Model of the LISA Pathfinder spacecraft
|Mission type||Technology demonstrator|
|Mission duration||576 days|
|Manufacturer||Airbus Defence and Space|
|Launch mass||1,910 kg (4,210 lb)|
|BOL mass||480 kg (1,060 lb)|
|Dry mass||810 kg (1,790 lb)|
|Payload mass||125 kg (276 lb)|
|Dimensions||2.9 m × 2.1 m (9.5 ft × 6.9 ft)|
|Start of mission|
|Launch date||3 December 2015, 04:04:00 UTC|
|Launch site||Kourou ELV|
|End of mission|
|Deactivated||30 June 2017|
|Reference system||Sun–Earth L1|
|Periapsis altitude||500,000 km (310,000 mi)|
|Apoapsis altitude||800,000 km (500,000 mi)|
|~36.7 cm Laser interferometer|
ESA astrophysics insignia for LISA Pathfinder
LISA Pathfinder, formerly Small Missions for Advanced Research in Technology-2 (SMART-2), was an ESA spacecraft that was launched on 3 December 2015 on board Vega flight VV06. The mission tested technologies needed for the Laser Interferometer Space Antenna (LISA), an ESA gravitational wave observatory planned to be launched in 2034. The scientific phase started on 8 March 2016 and lasted almost sixteen months. In April 2016 ESA announced that LISA Pathfinder demonstrated that the LISA mission is feasible.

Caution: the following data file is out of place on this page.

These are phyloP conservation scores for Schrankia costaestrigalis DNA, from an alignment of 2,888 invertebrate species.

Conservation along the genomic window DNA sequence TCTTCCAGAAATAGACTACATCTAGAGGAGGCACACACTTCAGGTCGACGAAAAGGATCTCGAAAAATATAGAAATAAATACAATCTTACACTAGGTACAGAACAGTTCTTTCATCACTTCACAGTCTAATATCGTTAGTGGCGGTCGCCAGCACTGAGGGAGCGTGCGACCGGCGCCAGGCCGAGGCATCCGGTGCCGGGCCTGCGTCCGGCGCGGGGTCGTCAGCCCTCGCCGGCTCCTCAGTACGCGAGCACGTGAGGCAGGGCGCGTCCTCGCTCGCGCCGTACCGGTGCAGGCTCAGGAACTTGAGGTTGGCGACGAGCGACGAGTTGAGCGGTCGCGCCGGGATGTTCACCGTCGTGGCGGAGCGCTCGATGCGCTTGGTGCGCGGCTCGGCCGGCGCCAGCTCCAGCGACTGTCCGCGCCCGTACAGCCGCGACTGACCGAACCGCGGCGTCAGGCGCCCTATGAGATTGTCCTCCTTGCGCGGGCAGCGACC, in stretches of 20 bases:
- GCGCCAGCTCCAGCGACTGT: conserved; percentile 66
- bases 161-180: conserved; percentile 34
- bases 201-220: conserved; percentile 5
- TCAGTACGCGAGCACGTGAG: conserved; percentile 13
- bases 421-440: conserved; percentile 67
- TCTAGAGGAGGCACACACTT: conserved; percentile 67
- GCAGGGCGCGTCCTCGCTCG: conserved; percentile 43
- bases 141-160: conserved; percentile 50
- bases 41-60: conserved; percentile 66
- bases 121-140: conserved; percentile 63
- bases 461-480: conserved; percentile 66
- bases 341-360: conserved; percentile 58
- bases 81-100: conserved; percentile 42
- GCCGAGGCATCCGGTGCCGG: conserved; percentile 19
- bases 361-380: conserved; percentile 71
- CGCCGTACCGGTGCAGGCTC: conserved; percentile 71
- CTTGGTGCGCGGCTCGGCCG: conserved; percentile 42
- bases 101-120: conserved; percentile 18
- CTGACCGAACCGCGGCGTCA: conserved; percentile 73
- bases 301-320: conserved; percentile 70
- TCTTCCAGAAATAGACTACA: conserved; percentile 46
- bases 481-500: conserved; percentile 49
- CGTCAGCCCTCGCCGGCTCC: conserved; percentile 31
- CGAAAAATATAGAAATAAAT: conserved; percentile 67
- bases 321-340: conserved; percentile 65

The estimated mission cost was €400 million.
LISA Pathfinder placed two test masses in a nearly perfect gravitational free-fall, and controlled and measured their relative motion with unprecedented accuracy. The laser interferometer measured the relative position and orientation of the masses to an accuracy of less than 0.01 nanometres, a technology estimated to be sensitive enough to detect gravitational waves by the follow-on mission, the Laser Interferometer Space Antenna (LISA).
The interferometer was a model of one arm of the final LISA interferometer, but reduced from millions of kilometers long to 40 cm. The reduction did not change the accuracy of the relative position measurement, nor did it affect the various technical disturbances produced by the spacecraft surrounding the experiment, whose measurement was the main goal of LISA Pathfinder. The sensitivity to gravitational waves, however, is proportional to the arm length, and this is reduced several billion-fold compared to the planned LISA experiment.